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In Re Support of Pearson

OPINION FILED MARCH 19, 1986.

IN RE SUPPORT OF KEITH PEARSON (PAULINE PEARSON, APPELLEE; ROBERT E. PEARSON, APPELLANT).


Appeal from the Appellate Court for the First District; heard in that court on appeal from the Circuit Court of Cook County, the Hon. John Reynolds, Judge, presiding.

JUSTICE MORAN DELIVERED THE OPINION OF THE COURT:

Plaintiff, Pauline Pearson, instituted the present action asking that defendant, her former husband, Robert Pearson, contribute toward the educational expenses of their son, Keith. The circuit court of Cook County ordered that defendant pay $100 per month for two years toward Keith's post-high-school education. Plaintiff appealed, and the appellate court, in a Rule 23 order (87 Ill.2d R. 23), modified the judgment to require defendant to pay $5,150 per year for two years (132 Ill. App.3d 1159). This court granted defendant's petition for leave to appeal.

The sole issue presented is whether the trial court's award of $100 per month was against the manifest weight of the evidence.

The parties' marriage was dissolved on March 18, 1983. The dissolution decree provided for the education of the couple's youngest child by stating:

"With regard to KEITH PEARSON, now emancipated, at such time as he has applied for and been accepted to a college, university, or trade school, either party may file an appropriate petition seeking financial contribution from the other in connection with said college education expense pursuant to Section 513 [of the Illinois Marriage and Dissolution of Marriage Act.]"

The decree thus incorporated the standards set forth in section 513 of the Illinois Marriage and Dissolution of Marriage Act, which reads in relevant part:

"The Court * * * may make such provision for the education and maintenance of the child or children, whether of minor or majority age, out of the property and income of either or both of its parents as equity may require * * *. In making such awards, the court shall consider all relevant factors which shall appear reasonable and necessary, including:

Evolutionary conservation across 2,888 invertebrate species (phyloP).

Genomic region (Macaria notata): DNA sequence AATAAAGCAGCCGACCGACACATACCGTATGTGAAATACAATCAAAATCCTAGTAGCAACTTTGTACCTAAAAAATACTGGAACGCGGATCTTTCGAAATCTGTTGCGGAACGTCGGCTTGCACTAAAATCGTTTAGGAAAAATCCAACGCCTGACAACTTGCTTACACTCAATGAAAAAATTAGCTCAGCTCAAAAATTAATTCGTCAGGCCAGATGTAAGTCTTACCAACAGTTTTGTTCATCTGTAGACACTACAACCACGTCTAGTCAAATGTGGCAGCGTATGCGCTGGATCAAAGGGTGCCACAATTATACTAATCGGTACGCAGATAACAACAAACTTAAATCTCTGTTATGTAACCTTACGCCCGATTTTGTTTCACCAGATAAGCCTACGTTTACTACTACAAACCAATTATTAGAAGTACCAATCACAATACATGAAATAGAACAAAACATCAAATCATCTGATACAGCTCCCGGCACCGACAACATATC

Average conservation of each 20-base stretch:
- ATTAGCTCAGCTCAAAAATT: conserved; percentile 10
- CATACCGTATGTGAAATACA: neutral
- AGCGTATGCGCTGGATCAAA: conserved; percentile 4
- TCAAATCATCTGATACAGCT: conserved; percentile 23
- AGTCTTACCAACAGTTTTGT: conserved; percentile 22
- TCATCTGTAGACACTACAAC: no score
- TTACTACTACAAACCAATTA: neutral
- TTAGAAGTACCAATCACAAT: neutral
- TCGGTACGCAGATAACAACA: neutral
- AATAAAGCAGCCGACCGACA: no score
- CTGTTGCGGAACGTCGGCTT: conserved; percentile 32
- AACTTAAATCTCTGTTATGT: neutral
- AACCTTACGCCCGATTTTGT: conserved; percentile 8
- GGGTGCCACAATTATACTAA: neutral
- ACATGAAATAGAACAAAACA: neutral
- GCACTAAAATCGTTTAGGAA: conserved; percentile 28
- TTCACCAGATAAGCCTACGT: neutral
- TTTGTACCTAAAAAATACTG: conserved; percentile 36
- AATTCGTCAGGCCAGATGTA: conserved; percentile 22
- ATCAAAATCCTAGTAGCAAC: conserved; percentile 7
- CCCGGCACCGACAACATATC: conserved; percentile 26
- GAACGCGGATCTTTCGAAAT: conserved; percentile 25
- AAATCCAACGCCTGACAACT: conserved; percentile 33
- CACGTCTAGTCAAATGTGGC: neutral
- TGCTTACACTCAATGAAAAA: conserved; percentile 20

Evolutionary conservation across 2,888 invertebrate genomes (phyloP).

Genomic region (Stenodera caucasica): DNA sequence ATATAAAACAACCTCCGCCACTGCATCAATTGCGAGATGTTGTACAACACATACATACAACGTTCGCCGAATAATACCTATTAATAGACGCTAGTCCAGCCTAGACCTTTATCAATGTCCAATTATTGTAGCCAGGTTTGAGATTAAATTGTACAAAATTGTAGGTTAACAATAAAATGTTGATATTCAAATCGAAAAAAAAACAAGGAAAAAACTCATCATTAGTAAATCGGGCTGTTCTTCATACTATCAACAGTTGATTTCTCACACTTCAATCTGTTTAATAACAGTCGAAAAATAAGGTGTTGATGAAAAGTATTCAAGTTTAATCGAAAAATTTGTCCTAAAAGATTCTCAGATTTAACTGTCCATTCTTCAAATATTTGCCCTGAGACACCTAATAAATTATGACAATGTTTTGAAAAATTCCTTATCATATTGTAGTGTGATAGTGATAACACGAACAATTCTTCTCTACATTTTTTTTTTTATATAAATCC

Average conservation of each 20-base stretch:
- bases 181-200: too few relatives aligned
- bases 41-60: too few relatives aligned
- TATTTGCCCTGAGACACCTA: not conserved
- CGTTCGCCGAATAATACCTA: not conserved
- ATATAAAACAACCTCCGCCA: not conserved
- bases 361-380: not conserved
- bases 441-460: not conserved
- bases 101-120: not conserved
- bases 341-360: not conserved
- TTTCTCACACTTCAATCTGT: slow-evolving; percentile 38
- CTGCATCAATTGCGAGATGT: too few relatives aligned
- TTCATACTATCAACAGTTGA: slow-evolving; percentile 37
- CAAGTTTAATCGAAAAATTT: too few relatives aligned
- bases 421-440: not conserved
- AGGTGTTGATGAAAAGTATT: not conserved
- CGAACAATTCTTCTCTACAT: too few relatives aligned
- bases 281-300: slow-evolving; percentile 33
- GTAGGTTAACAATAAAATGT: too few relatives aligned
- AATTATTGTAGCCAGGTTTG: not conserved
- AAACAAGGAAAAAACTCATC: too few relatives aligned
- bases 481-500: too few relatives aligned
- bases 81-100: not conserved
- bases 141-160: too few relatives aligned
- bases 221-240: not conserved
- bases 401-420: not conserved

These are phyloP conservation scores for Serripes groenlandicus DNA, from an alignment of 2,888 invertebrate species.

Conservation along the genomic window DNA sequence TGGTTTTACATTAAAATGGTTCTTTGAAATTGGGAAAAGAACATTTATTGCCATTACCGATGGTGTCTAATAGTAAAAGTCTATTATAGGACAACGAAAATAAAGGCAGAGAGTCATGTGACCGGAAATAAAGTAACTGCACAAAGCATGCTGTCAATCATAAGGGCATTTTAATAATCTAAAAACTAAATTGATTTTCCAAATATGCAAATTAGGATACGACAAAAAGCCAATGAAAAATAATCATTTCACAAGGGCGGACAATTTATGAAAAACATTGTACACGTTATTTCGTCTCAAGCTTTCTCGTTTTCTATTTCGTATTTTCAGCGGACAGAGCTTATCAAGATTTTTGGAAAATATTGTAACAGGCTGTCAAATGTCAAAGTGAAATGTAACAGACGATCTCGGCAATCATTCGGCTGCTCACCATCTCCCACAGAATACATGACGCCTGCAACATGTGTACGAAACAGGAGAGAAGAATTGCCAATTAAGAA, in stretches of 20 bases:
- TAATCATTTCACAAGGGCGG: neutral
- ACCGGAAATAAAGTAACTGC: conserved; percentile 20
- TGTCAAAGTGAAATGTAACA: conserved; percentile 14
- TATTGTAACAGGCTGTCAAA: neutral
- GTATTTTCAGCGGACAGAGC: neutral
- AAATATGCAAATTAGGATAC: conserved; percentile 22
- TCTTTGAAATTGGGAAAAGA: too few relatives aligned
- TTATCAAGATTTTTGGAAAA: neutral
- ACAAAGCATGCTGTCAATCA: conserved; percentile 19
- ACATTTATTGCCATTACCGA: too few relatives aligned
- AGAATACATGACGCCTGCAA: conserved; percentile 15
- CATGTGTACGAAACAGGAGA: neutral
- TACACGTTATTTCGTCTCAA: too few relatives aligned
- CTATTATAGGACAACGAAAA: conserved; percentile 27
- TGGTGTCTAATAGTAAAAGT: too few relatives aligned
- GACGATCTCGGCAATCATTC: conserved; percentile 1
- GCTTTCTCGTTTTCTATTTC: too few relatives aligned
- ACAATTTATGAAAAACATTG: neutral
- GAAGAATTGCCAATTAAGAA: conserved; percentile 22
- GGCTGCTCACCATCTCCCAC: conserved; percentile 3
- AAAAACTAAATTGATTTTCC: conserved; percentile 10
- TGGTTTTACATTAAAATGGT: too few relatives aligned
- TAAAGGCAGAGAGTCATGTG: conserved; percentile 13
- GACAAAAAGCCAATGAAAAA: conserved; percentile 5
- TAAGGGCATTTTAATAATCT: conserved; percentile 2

(a) The financial resources of both parents.

(b) The standard of living the child would have enjoyed had the marriage not been dissolved.

(c) The financial resources of the child." Ill. Rev. Stat. 1983, ch. 40, par. 513.

On July 5, 1983, approximately 3 1/2 months after the dissolution decree was entered, plaintiff filed a petition seeking contributions toward Keith's education and reimbursement for amounts she had already expended. At the hearing held pursuant to this petition the evidence showed that Keith had been accepted into, and was attending, a two-year program in automotive and diesel technology at Technical Careers Institute in West Haven, Connecticut. The annual tuition at Technical Careers Institute (TCI) was $5,300. Keith had rented an apartment in Connecticut at a monthly rent of $300, for a total of $3,600 per year. Plaintiff estimated Keith's food expenses at $1,400 per year, and estimated other expenses, including clothing, supplies, and transportation, at $3,700 per year. Her total estimate was approximately $14,000 per year or $28,000 for the two-year period of study.

Defendant offered into evidence the course catalogue from Triton College, a junior college in Cook County. Although the program at Triton was not identical to that at TCI, tuition for a similar program in automotive and diesel maintenance would cost $4,026 over four semesters. The parties disagreed as to the relative merits of the two programs, plaintiff claiming that TCI had a better reputation than Triton, while defendant claimed that Triton's program was "more comprehensive."

Defendant also offered evidence of the post-high-school educational expenses the Pearsons had expended on their other children prior to the dissolution. One child, Amy, had attended a three-year program at the Massachusetts General Hospital School of Nursing. According to defendant the highest annual cost expended on Amy's education was $1,795 in 1975. Another child, Kim, attended Harper Junior College and Western Illinois University, with expenses ranging from a low of $450 for a year at Harper to a high of $2,404 for a year at Western. A third child, Todd, had taken only a few classes at Harper in 1978, at a cost of $125, and had then entered the Navy. The Pearson's greatest outlay in a single year ...


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